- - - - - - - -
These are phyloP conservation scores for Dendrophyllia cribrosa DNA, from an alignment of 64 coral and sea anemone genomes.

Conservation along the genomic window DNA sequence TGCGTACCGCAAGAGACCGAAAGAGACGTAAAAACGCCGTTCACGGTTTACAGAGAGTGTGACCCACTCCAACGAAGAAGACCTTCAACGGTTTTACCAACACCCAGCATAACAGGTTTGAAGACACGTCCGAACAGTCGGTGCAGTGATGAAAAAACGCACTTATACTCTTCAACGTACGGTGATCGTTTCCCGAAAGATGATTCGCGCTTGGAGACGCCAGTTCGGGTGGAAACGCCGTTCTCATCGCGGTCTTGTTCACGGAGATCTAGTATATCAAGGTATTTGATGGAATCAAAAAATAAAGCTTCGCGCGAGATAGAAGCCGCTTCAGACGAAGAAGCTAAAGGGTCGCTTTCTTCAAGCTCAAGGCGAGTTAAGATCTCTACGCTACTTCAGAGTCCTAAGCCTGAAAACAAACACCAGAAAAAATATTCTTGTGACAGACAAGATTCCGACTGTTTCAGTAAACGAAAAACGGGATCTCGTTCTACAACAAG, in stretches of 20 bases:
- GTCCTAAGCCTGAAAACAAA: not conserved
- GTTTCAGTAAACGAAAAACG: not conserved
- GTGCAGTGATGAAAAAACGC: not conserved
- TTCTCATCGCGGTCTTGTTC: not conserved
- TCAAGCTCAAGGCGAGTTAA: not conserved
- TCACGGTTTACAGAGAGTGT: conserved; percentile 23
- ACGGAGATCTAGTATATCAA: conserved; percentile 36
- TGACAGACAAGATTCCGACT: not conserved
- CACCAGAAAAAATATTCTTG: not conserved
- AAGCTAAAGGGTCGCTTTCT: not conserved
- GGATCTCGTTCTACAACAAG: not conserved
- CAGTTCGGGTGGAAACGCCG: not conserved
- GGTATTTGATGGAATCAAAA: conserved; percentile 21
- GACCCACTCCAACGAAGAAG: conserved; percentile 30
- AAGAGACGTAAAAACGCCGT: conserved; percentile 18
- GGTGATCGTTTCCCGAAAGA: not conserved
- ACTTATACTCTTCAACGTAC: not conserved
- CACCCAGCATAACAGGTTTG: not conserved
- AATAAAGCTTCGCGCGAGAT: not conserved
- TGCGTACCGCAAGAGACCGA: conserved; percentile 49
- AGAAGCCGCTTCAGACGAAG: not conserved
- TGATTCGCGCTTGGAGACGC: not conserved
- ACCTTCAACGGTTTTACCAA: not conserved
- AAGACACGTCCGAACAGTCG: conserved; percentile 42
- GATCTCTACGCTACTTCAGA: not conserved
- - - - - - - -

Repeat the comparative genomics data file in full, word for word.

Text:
These are phyloP conservation scores for Dendrophyllia cribrosa DNA, from an alignment of 64 coral and sea anemone genomes.

Conservation along the genomic window DNA sequence TGCGTACCGCAAGAGACCGAAAGAGACGTAAAAACGCCGTTCACGGTTTACAGAGAGTGTGACCCACTCCAACGAAGAAGACCTTCAACGGTTTTACCAACACCCAGCATAACAGGTTTGAAGACACGTCCGAACAGTCGGTGCAGTGATGAAAAAACGCACTTATACTCTTCAACGTACGGTGATCGTTTCCCGAAAGATGATTCGCGCTTGGAGACGCCAGTTCGGGTGGAAACGCCGTTCTCATCGCGGTCTTGTTCACGGAGATCTAGTATATCAAGGTATTTGATGGAATCAAAAAATAAAGCTTCGCGCGAGATAGAAGCCGCTTCAGACGAAGAAGCTAAAGGGTCGCTTTCTTCAAGCTCAAGGCGAGTTAAGATCTCTACGCTACTTCAGAGTCCTAAGCCTGAAAACAAACACCAGAAAAAATATTCTTGTGACAGACAAGATTCCGACTGTTTCAGTAAACGAAAAACGGGATCTCGTTCTACAACAAG, in stretches of 20 bases:
- GTCCTAAGCCTGAAAACAAA: not conserved
- GTTTCAGTAAACGAAAAACG: not conserved
- GTGCAGTGATGAAAAAACGC: not conserved
- TTCTCATCGCGGTCTTGTTC: not conserved
- TCAAGCTCAAGGCGAGTTAA: not conserved
- TCACGGTTTACAGAGAGTGT: conserved; percentile 23
- ACGGAGATCTAGTATATCAA: conserved; percentile 36
- TGACAGACAAGATTCCGACT: not conserved
- CACCAGAAAAAATATTCTTG: not conserved
- AAGCTAAAGGGTCGCTTTCT: not conserved
- GGATCTCGTTCTACAACAAG: not conserved
- CAGTTCGGGTGGAAACGCCG: not conserved
- GGTATTTGATGGAATCAAAA: conserved; percentile 21
- GACCCACTCCAACGAAGAAG: conserved; percentile 30
- AAGAGACGTAAAAACGCCGT: conserved; percentile 18
- GGTGATCGTTTCCCGAAAGA: not conserved
- ACTTATACTCTTCAACGTAC: not conserved
- CACCCAGCATAACAGGTTTG: not conserved
- AATAAAGCTTCGCGCGAGAT: not conserved
- TGCGTACCGCAAGAGACCGA: conserved; percentile 49
- AGAAGCCGCTTCAGACGAAG: not conserved
- TGATTCGCGCTTGGAGACGC: not conserved
- ACCTTCAACGGTTTTACCAA: not conserved
- AAGACACGTCCGAACAGTCG: conserved; percentile 42
- GATCTCTACGCTACTTCAGA: not conserved